The task force's broad purpose was to assist students seeking information about a career as an attorney. At the same time, the task force wanted to impress upon students the ideals of the legal profession and how these ideals interact with the economics and day-to-day realities of practicing law.
The result of the task force's work is a video entitled Practicing Law in Kansas. The video is a collection of Kansas attorneys willing to share their experiences and thoughts on practicing law and their role as attorneys in the social fabric of this state. The interview segments are woven together with narration by Bill Curtis, a native Kansan who produces television programs for the A&E network, including "American Justice".
This video is free of charge to counselors and teachers. We encourage you to call the Kansas Bar Association at (785) 234-5696 to receive your complimentary copy. Also available is a "Practicing Law In Kansas" guide that will help facilitate the discussion. The guide expands upon some of the issues raised in the video and provides relevant statistics relating to salaries, employment opportunities, and average hours worked.
If you have further questions or would like more information, please contact Btissam Touijer at (785) 234-5696 or email firstname.lastname@example.org .
The Kansas Bar Association, with funding from the Kansas Bar Foundation is making available grant funds to be used by schools in developing peer mediation and youth court programs. The $500 grants can be used to produce seminars, hire consultants, and/or pay for supplies or other expenses associated with starting or continuing a program. Peer mediation programs are defined as programs which are developed to reduce in-school conflicts between students by using students to mediate the disputes. Youth courts are programs that use students in youth court settings to hear minor violations and to decide on appropriate disciplines.
Applications for grant funds should be in letter format and should include the following information:
The deadline to submit grant applications is April 9, 2004. If you receive a grant, your school/organization will be required to forward any evaluation information resulting from the conflict resolution program to the KBA. This detailed information will help continue the funding of conflict resolution programs.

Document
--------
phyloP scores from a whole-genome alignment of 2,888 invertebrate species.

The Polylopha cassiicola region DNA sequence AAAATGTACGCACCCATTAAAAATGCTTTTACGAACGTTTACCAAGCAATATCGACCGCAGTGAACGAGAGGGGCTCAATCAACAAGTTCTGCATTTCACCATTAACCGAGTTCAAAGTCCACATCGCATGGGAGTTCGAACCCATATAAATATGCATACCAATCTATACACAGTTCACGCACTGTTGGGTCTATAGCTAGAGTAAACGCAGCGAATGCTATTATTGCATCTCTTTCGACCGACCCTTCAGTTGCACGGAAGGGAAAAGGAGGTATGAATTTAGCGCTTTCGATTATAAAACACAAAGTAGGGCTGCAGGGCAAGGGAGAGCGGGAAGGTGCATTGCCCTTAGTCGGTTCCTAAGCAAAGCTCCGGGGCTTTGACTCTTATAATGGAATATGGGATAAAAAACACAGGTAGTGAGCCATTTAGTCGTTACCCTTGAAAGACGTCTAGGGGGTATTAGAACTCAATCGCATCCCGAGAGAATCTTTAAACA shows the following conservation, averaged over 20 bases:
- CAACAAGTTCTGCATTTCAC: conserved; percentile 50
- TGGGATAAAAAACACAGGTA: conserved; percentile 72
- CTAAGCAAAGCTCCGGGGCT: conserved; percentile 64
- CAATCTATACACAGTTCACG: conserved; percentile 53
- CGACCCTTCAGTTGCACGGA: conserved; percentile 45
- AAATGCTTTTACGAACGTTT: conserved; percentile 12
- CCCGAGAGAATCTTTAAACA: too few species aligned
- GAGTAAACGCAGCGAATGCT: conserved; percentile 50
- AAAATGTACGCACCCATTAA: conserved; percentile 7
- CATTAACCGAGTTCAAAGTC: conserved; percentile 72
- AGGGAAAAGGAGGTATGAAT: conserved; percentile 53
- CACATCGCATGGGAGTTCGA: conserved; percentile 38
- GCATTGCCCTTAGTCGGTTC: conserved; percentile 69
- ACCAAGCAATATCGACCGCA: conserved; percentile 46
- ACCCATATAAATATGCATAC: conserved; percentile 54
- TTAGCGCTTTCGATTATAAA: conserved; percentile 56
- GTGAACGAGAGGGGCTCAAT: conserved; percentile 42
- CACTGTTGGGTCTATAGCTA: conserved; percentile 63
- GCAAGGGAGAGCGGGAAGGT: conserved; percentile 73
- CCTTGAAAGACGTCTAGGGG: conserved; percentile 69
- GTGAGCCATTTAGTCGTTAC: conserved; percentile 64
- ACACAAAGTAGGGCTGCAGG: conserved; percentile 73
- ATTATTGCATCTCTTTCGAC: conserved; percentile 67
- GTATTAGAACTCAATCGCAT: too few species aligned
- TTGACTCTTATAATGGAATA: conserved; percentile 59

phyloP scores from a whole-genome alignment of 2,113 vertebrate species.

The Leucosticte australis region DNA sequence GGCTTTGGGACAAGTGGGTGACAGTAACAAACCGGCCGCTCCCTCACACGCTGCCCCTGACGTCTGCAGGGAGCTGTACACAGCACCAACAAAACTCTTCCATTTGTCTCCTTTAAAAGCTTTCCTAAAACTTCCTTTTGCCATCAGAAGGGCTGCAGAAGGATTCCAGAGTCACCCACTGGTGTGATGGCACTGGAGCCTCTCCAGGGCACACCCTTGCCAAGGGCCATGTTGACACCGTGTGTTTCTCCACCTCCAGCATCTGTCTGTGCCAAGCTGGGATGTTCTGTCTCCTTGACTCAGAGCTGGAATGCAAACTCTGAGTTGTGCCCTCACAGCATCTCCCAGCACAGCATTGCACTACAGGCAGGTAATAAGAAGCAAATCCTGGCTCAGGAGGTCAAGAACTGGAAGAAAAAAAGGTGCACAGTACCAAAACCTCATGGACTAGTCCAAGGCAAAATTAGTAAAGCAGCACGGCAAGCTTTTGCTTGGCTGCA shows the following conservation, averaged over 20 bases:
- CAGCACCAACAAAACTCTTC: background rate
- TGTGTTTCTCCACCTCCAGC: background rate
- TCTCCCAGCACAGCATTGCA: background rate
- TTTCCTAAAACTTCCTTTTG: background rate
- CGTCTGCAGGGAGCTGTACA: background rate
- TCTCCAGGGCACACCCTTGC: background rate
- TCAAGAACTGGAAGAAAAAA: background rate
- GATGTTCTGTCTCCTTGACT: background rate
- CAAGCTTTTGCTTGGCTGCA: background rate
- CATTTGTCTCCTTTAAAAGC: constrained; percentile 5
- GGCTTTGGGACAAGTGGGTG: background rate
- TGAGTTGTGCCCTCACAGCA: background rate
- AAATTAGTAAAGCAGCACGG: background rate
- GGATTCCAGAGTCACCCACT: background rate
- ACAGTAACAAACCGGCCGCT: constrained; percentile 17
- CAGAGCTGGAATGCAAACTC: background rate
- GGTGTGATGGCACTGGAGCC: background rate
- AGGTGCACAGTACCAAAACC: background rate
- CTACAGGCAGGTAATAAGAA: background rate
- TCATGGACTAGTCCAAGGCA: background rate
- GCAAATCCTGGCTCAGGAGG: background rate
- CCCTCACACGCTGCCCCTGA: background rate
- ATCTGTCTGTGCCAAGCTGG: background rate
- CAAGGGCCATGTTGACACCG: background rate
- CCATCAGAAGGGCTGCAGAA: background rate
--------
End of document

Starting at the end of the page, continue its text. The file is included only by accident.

If you would have any questions or wish to submit an application, contact Btissam Touijer at the Kansas Bar Association, (785) 234-5696, P.O. Box 1037, Topeka, KS 66601-1037 or email email@example.com
The ABA has a free newsletter that contains information on law-related education. Law Matters, which reports on developments, ideas, programs, and resources in the field of public education about the law, is published three times each year (winter, summer, fall). For information on ordering, contact the ABA at (312) 988-5735 or firstname.lastname@example.org.
The Kansas Court of Appeals, an 11-member, intermediate appellate court sits in three-judge panels. The court is pleased to have students attend the hearings. The Court of Appeals will next be hearing cases in Topeka, Kansas City, KS, and Wichita March 9-10. Two three-judge panels will sit in Wichita both days, one at the Sedgwick County Courthouse and the other at the "old" Sedgwick County Courthouse across the street. Three-member panels also will hear appeals in the U.S. District Court building in Kansas City, KS, and in the Judicial Center in Topeka.
The Kansas Supreme Court is the highest court in the state, and includes seven members. Students are also welcome at oral arguments before the Supreme Court. The high court holds its hearings only in Topeka. The Supreme Court will be hearing oral arguments during the week beginning March 15. If you have any questions concerning the Kansas appellate courts, or if you would like to bring your class to either the Kansas Supreme Court or the Kansas Court of Appeals, teachers may contact Ron Keefover, Education and Information Officer of the Office of Judicial Administration, 301 West 10th Avenue, Topeka, Kansas 66612-1507, (785) 296-4872, for assistance. You can also contact Mr. Keefover via email at Keefoverr@kscourts.org.
The Law-Related Education Inventory has the following items which might be useful in discussing the anniversary of Brown and other civil rights issues: